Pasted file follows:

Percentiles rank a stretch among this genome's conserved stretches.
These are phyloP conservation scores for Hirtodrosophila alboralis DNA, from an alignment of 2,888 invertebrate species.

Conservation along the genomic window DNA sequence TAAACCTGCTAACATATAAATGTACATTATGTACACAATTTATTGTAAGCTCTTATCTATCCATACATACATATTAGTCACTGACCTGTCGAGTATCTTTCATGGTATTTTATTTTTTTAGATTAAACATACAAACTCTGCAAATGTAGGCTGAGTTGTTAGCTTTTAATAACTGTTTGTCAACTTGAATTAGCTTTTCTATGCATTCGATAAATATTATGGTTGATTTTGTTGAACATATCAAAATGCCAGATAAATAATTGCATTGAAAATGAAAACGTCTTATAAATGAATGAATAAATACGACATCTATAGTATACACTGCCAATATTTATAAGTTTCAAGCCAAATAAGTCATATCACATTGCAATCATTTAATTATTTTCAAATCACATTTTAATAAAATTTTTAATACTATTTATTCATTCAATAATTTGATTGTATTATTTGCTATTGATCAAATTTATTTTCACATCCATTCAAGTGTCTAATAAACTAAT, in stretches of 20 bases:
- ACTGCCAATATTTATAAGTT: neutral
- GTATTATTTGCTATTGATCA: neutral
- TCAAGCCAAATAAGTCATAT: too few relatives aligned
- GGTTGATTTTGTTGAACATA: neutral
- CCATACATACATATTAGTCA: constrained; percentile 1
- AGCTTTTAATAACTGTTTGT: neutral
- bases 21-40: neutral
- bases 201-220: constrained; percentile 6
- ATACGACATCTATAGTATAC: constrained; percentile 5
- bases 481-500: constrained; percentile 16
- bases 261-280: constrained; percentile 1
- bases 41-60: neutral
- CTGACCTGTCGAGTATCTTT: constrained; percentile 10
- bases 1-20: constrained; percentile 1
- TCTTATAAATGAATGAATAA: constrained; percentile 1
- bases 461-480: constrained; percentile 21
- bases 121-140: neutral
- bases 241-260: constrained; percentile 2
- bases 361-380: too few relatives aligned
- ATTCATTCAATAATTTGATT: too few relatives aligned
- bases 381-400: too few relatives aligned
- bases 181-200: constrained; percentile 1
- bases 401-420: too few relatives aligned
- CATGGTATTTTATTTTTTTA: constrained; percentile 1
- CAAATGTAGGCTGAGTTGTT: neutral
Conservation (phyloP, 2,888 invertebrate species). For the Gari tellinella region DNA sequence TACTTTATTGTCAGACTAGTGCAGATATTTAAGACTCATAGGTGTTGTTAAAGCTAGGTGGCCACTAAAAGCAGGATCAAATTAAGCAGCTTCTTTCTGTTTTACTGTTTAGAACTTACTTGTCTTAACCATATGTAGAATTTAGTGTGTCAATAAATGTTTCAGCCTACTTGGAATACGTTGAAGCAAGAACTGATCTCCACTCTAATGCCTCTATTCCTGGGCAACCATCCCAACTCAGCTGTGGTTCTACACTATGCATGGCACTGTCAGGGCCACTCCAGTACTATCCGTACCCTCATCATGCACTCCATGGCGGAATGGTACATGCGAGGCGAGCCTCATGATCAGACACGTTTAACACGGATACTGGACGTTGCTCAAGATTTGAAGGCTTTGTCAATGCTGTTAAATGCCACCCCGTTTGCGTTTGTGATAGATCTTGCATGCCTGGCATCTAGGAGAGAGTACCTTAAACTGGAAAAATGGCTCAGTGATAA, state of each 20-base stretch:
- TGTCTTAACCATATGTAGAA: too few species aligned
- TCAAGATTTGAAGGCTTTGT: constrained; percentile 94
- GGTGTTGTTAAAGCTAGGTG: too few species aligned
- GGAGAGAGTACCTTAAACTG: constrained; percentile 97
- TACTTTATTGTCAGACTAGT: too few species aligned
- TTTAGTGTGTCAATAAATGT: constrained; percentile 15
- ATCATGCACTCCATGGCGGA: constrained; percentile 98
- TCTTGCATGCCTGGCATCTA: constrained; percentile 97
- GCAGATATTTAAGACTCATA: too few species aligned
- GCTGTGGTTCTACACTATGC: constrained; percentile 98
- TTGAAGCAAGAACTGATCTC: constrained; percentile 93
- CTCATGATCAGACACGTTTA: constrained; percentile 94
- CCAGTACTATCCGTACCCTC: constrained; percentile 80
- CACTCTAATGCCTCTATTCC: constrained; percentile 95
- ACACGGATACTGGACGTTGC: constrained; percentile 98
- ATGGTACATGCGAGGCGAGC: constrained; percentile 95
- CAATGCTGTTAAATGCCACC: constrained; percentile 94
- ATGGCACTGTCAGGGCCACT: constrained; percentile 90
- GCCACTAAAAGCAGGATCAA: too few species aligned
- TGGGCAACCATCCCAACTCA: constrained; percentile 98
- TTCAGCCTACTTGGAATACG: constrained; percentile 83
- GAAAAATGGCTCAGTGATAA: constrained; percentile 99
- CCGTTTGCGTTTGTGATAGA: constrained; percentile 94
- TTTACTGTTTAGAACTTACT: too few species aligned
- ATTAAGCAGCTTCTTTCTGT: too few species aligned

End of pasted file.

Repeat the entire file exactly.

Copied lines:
Percentiles rank a stretch among this genome's conserved stretches.
These are phyloP conservation scores for Hirtodrosophila alboralis DNA, from an alignment of 2,888 invertebrate species.

Conservation along the genomic window DNA sequence TAAACCTGCTAACATATAAATGTACATTATGTACACAATTTATTGTAAGCTCTTATCTATCCATACATACATATTAGTCACTGACCTGTCGAGTATCTTTCATGGTATTTTATTTTTTTAGATTAAACATACAAACTCTGCAAATGTAGGCTGAGTTGTTAGCTTTTAATAACTGTTTGTCAACTTGAATTAGCTTTTCTATGCATTCGATAAATATTATGGTTGATTTTGTTGAACATATCAAAATGCCAGATAAATAATTGCATTGAAAATGAAAACGTCTTATAAATGAATGAATAAATACGACATCTATAGTATACACTGCCAATATTTATAAGTTTCAAGCCAAATAAGTCATATCACATTGCAATCATTTAATTATTTTCAAATCACATTTTAATAAAATTTTTAATACTATTTATTCATTCAATAATTTGATTGTATTATTTGCTATTGATCAAATTTATTTTCACATCCATTCAAGTGTCTAATAAACTAAT, in stretches of 20 bases:
- ACTGCCAATATTTATAAGTT: neutral
- GTATTATTTGCTATTGATCA: neutral
- TCAAGCCAAATAAGTCATAT: too few relatives aligned
- GGTTGATTTTGTTGAACATA: neutral
- CCATACATACATATTAGTCA: constrained; percentile 1
- AGCTTTTAATAACTGTTTGT: neutral
- bases 21-40: neutral
- bases 201-220: constrained; percentile 6
- ATACGACATCTATAGTATAC: constrained; percentile 5
- bases 481-500: constrained; percentile 16
- bases 261-280: constrained; percentile 1
- bases 41-60: neutral
- CTGACCTGTCGAGTATCTTT: constrained; percentile 10
- bases 1-20: constrained; percentile 1
- TCTTATAAATGAATGAATAA: constrained; percentile 1
- bases 461-480: constrained; percentile 21
- bases 121-140: neutral
- bases 241-260: constrained; percentile 2
- bases 361-380: too few relatives aligned
- ATTCATTCAATAATTTGATT: too few relatives aligned
- bases 381-400: too few relatives aligned
- bases 181-200: constrained; percentile 1
- bases 401-420: too few relatives aligned
- CATGGTATTTTATTTTTTTA: constrained; percentile 1
- CAAATGTAGGCTGAGTTGTT: neutral
Conservation (phyloP, 2,888 invertebrate species). For the Gari tellinella region DNA sequence TACTTTATTGTCAGACTAGTGCAGATATTTAAGACTCATAGGTGTTGTTAAAGCTAGGTGGCCACTAAAAGCAGGATCAAATTAAGCAGCTTCTTTCTGTTTTACTGTTTAGAACTTACTTGTCTTAACCATATGTAGAATTTAGTGTGTCAATAAATGTTTCAGCCTACTTGGAATACGTTGAAGCAAGAACTGATCTCCACTCTAATGCCTCTATTCCTGGGCAACCATCCCAACTCAGCTGTGGTTCTACACTATGCATGGCACTGTCAGGGCCACTCCAGTACTATCCGTACCCTCATCATGCACTCCATGGCGGAATGGTACATGCGAGGCGAGCCTCATGATCAGACACGTTTAACACGGATACTGGACGTTGCTCAAGATTTGAAGGCTTTGTCAATGCTGTTAAATGCCACCCCGTTTGCGTTTGTGATAGATCTTGCATGCCTGGCATCTAGGAGAGAGTACCTTAAACTGGAAAAATGGCTCAGTGATAA, state of each 20-base stretch:
- TGTCTTAACCATATGTAGAA: too few species aligned
- TCAAGATTTGAAGGCTTTGT: constrained; percentile 94
- GGTGTTGTTAAAGCTAGGTG: too few species aligned
- GGAGAGAGTACCTTAAACTG: constrained; percentile 97
- TACTTTATTGTCAGACTAGT: too few species aligned
- TTTAGTGTGTCAATAAATGT: constrained; percentile 15
- ATCATGCACTCCATGGCGGA: constrained; percentile 98
- TCTTGCATGCCTGGCATCTA: constrained; percentile 97
- GCAGATATTTAAGACTCATA: too few species aligned
- GCTGTGGTTCTACACTATGC: constrained; percentile 98
- TTGAAGCAAGAACTGATCTC: constrained; percentile 93
- CTCATGATCAGACACGTTTA: constrained; percentile 94
- CCAGTACTATCCGTACCCTC: constrained; percentile 80
- CACTCTAATGCCTCTATTCC: constrained; percentile 95
- ACACGGATACTGGACGTTGC: constrained; percentile 98
- ATGGTACATGCGAGGCGAGC: constrained; percentile 95
- CAATGCTGTTAAATGCCACC: constrained; percentile 94
- ATGGCACTGTCAGGGCCACT: constrained; percentile 90
- GCCACTAAAAGCAGGATCAA: too few species aligned
- TGGGCAACCATCCCAACTCA: constrained; percentile 98
- TTCAGCCTACTTGGAATACG: constrained; percentile 83
- GAAAAATGGCTCAGTGATAA: constrained; percentile 99
- CCGTTTGCGTTTGTGATAGA: constrained; percentile 94
- TTTACTGTTTAGAACTTACT: too few species aligned
- ATTAAGCAGCTTCTTTCTGT: too few species aligned